What keeps uninterested players showing up each session?

aco175

Legend
I see a bit of analogy to my golf game here. I play golf and enjoy it enough to become a member at the local club. I have been playing 3 times a week and manage to go a 4th time to just practice putting. I watch videos of how to improve and even watch professionals on TV playing. I study what I am doing and try to get better.

I play on Friday with a league where some only pull their clubs out of the car on Friday when they show up. A few of them go to the practice range and hit a few balls and some will practice putting for 5 minutes before playing. Some will sit at the bar and have a few drinks before play and wonder why they never get better.

They all show up each Friday though. They like playing at varied levels.
 

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Theory of Games

Disaffected Game Warrior
This weekend I jumped at the chance to play some D&D. I'm part of a LFG type Facebook group and someone posted that they had some players drop out, and were looking to fill spots. I said YOLO and shot him a DM. We got to talking and decided we'd be a good fit and he told me to make a level 7 character and show up at game time, so I did.

We read a lot of horror stories online about players not paying attention, and playing on their phones or goofing off at the table. The trope of players not knowing their class/characters and expecting the DM to know how their stuff works is so pervasive that it's a meme at this point. ("Players don't read the PHB")

This game was full of all of that. I was one of five players at the table, and there were three players filling in over Discord voice chat. I was honestly a little surprised how stacked it was, considering the DM was out shopping for more players. It started to make sense however as we played. Myself and one other player were really the only ones driving the session. It seems like everyone else was just there to roll dice and loot treasure. I think that mindset is fine, I'm happy to do some dungeon crawling.. But if that is your only goal, shouldn't you at least know how your character works? I corrected the level 8 bard twice, letting him know that his Vicious Mockery was 2d4 instead of 1d4, and that his Bardic Inspiration had gone up from 1d6 to 1d8. We had a several minute long discussion with the level 8 Rogue about how sneak attack works, and why the +2 great ax was a cool weapon, but probably didn't make sense for him.

Near the end of the session there was a point where the DM was suggesting one of the players could go talk to a particular NPC to further his personal quest, and he refused to do it. Not like outright saying "No, I don't want to do that" but each time it was brought up he just ignored it or moved on to something else like upgrading his gear.

Then of course there was the off table issues. Playing on phones instead of paying attention, building dice towers, fiddling with minis, and two of the guys playing remotely went off on a ten minute tangent about movies in the middle of the someone else's turn.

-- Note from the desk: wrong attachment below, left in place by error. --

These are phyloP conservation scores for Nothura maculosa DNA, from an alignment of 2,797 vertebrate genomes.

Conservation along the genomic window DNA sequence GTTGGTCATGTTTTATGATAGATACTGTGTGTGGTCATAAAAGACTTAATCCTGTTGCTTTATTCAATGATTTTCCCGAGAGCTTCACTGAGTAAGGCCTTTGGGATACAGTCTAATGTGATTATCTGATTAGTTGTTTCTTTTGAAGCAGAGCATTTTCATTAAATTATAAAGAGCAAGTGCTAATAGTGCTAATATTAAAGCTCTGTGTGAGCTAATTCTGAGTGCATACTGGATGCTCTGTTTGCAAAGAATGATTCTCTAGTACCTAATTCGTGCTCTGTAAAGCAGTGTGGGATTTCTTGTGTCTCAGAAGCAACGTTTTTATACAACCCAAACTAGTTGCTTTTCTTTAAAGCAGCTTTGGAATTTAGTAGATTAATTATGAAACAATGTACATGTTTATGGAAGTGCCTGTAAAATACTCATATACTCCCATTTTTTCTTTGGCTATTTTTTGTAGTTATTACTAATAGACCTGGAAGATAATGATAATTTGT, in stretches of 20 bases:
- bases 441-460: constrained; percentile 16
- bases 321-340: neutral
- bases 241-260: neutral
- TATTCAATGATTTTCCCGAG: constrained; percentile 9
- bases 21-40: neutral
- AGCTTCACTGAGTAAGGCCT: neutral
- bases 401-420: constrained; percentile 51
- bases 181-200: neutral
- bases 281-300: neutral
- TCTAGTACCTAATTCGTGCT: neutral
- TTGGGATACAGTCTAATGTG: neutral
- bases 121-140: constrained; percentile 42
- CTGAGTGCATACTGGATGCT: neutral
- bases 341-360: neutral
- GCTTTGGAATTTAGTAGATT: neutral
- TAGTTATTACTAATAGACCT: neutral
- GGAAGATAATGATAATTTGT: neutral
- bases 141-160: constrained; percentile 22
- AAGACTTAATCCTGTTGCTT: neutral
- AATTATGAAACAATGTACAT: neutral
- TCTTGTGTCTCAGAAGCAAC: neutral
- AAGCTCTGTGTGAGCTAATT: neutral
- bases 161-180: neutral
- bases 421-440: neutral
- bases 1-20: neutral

I'm not trying to disparage these guys. I actually had fun, and they invited me back, so I'll probably go. But I've just never understood what motivates people who are so seemingly disinterested in the game to keep showing up? Just a commitment they feel obligated to uphold? The second the session wrapped the players who were struggling to pay attention were all pretty quick to skedaddle. It reminded me of being in high-school where everyone seems like a zombie who instantly jumps back to life as soon as the bell rings.

Has anyone ever been one of these players? Or do you perhaps have some insight into this mindset? I'd love to hear your thoughts.
Hey! I get to toot the horn again: Different players can have different playstyles.

Some people like combat. Some like social interaction. Some like puzzles. Some like saving bystanders from danger. Some just like hanging out with friends. So many flame wars and BS arguments originate with somebody being unable to tolerate another's play style. But arguing and complaining IME only makes things worse.

Learn to accept your fellow gamers for how they play because no playstyle is superior to any other. ALSO. Usually you need to fish around the community testing tables until you find a group that fits your playstyle. IME I've never met a group that was perfect but I did learn very quickly to accept how other gamers play which helps me fit in at just about any table.

full
 

Reynard

Legend
Supporter
I honestly wonder if any research has been done on D&D and rates of ADHD. Anecdotally, it seems a much higher percentage of gamers than the general population identify or are diagnosed with ADHD. I wonder if that reflects something true, and if so what that says (if anything) about ADHD and/or D&D.

On topic: Neurotypical or otherwise, if people don't fit at the table, they don't get invited back. That isn't to be mean or to be exclusionary, but as the saying goes "no gaming is better than bad gaming" and a table full of people that don't fit what the GM is offering is bad gaming. It is better if everyone finds a table that fits and supports them.
 

damiller

Adventurer
I think you can lead to a follow up question on this topic. Why do GMs put up with it? I think a lot of the same answers will come forward.
Yea I wondered that too for myself for a long time as a GM.

Then I just decided what I would put up with, and started letting players go who didn't meet those criteria.

I run games online, i know players will be doing other things. heck I am sometimes doing other things. But if I have to remind a player more than a couple of times what is going on in the game. They are going to be shown the door. I am here to play, and I want players who "pay attention" and will not create extra work for me.